One month into my quest to buy less food and make space in our freezer and I’m making progress. I did end up buying more than usual during my shopping trips, but I hit the grocery store about half as many times. If I were as organized as Rebecca, I’d crunch the numbers and know for sure if I came out ahead. Maybe next time.
I think one of my biggest problems is that I have a hard time compromising on taste. For example, I bought crackers even though I already had some because I prefer the taste of water crackers with the goat cheese terrine I made for the 4th of July. I also bought ingredients for the dessert I wanted to make from scratch, even though I had plenty of frozen cookies. On the plus side, we used up some frozen ground beef and I ate several helpings of frozen ratatouille during the week. I’m trying to prioritize things that will be replaced soon during the summer harvest, and my latest count says I’m almost there.
Rummaging through the cupboard, I saw that there was very little road trip food so I ended up buying sandwich makings. In retrospect, I could have had PBJ sandwiches but I just thought of that this minute. I bought ingredients for a family reunion dinner since I didn’t have enough of any one thing for 40, but we managed to eat quite a bit of frozen stuff in the days leading up to the trip. It was so nice not to have to spend time cooking during a busy few days, and there wasn’t any food left in the fridge that would have spoiled in our absence.
One great thing about having tons of frozen treats (like cookies and roasted nuts) is that I was able to give goodies to our hosts. Plus, I didn’t have to rush out to the grocery store when we got home because there were plenty of frozen dinners and dried fruits.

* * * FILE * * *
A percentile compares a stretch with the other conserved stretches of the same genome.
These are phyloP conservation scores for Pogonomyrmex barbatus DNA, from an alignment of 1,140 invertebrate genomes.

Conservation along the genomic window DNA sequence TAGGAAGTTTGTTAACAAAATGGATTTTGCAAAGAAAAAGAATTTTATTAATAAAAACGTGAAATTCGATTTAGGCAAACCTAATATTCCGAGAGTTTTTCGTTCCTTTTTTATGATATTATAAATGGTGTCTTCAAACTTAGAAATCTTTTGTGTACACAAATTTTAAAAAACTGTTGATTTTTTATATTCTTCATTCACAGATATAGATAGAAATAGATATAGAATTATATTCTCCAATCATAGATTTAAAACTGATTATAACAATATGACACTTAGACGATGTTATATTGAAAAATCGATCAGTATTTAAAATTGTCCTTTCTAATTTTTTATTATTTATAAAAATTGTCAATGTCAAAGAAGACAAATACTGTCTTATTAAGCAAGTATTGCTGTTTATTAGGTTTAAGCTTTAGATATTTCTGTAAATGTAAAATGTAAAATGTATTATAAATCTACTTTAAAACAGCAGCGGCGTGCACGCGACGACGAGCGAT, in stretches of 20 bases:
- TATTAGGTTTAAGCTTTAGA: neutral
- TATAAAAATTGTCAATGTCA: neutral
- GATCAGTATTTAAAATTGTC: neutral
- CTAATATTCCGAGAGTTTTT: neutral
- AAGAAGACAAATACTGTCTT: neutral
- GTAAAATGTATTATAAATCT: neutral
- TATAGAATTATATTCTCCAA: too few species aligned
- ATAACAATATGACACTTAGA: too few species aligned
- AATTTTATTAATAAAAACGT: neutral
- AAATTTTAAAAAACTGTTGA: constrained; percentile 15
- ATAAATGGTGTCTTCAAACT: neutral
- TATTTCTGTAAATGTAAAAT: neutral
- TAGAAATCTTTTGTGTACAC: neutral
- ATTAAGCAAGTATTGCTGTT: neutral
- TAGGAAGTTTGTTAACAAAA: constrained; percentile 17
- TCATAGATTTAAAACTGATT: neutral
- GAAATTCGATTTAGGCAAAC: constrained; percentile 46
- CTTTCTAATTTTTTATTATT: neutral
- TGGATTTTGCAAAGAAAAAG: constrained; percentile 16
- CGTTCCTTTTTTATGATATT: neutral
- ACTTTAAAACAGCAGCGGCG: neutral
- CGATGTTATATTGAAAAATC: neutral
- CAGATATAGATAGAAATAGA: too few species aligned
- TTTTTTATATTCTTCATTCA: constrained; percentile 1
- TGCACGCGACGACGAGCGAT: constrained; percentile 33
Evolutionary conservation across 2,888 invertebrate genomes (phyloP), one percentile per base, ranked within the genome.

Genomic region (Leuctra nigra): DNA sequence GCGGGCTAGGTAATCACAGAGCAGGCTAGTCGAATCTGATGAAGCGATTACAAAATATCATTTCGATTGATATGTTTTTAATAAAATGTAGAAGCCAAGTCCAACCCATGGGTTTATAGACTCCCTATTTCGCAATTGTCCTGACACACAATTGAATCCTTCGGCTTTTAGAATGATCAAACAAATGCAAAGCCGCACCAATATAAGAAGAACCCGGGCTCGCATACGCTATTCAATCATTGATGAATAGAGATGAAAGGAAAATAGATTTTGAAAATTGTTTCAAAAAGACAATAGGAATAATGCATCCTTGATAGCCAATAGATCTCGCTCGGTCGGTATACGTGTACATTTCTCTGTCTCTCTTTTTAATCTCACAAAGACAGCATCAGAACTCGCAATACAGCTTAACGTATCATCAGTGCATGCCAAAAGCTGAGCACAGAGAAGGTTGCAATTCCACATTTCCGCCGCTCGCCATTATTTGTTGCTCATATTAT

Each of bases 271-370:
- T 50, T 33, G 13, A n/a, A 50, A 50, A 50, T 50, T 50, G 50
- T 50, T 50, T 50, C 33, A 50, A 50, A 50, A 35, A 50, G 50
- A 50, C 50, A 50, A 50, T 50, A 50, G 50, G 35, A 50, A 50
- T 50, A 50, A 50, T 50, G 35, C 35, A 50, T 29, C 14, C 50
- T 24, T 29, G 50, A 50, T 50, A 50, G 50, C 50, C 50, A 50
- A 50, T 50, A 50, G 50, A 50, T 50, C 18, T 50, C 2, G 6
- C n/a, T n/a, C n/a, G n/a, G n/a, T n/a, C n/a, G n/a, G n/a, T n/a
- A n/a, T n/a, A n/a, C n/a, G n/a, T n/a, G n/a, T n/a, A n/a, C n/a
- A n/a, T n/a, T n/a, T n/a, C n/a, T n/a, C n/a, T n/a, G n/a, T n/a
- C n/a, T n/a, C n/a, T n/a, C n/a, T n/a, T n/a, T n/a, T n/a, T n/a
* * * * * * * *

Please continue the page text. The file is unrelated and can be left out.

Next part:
Whether or not I actually saved money this month is questionable, but we did make a nice dent in our freezer.
Some people might call my husband and me hoarders, but we prefer the term “stockpilers”. We don’t save old newspapers or have 20 cats, and you probably wouldn’t know we had a stockpiling problem if you came to our house. One look in our garage betrays us, however. For every open case of toilet paper, there’s an unopened one behind it.
Things got a little worse as my pregnancy progressed. I read too much into the advice to “freeze some meals” and froze 100 dinners instead. And that’s not including the frozen lunches I stashed in the deep freeze! I also made sure our pantry had triples of everything we use, as if I would never set foot in a grocery store again. Since I like to cook, and I go to the store weekly for fresh produce, I make dinner most days and the freezer and pantry remain overflowing.
I finally decided to do something about our overstock because things are going to start expiring. And like Joy and Rebecca, I loathe to waste anything! I got sick last week because I refused to throw away a hard boiled egg that was questionable! Actually, what finally pushed me into this commitment is the motivation to save for a down payment on a house. Our current rental is too small for the three of us, and we hope to have another kid soon. Unless we want to drive each other crazy, we need more than one bedroom.
Rebecca, with her tales of eating on less than the cost of an iPhone plan, gave me the idea. I need some accountability. If I decide to write about it, maybe it will actually happen. So once a month I’m going to update you on my progress. If I’m lucky, maybe I’ll manage to curb my shopping and beauty product addiction as well.
I hope you’ll provide me with lots of advice in the comments!
After a full summer day at the park, my children arrive home then coated in sand and cracker crumbs…and often partially wet from running through the fountains, but it’s far easier to clean them up then the entire house. They are then gloriously hungry, tired and ready for bed (Even if the summer sun is still pouring in their bedroom windows at 8pm.)
4. Swimsuits. Our favorite summer parks have water features that can keep my kids occupied for hours.
5. Towels. These will possibly be totally soppy, sandy, and disgusting by the end of the day, but it’s nice to have them on hand.
7. Band aids. Somehow this small piece of flexible plastic seems to convince my children that their wounds are instantly healed.
9. Mom gear. If I am going to spend six hours at the park, I have to remember those items that will keep me content. For me it’s almonds and chocolate, sunglasses, a charged cell phone, and maybe even a book.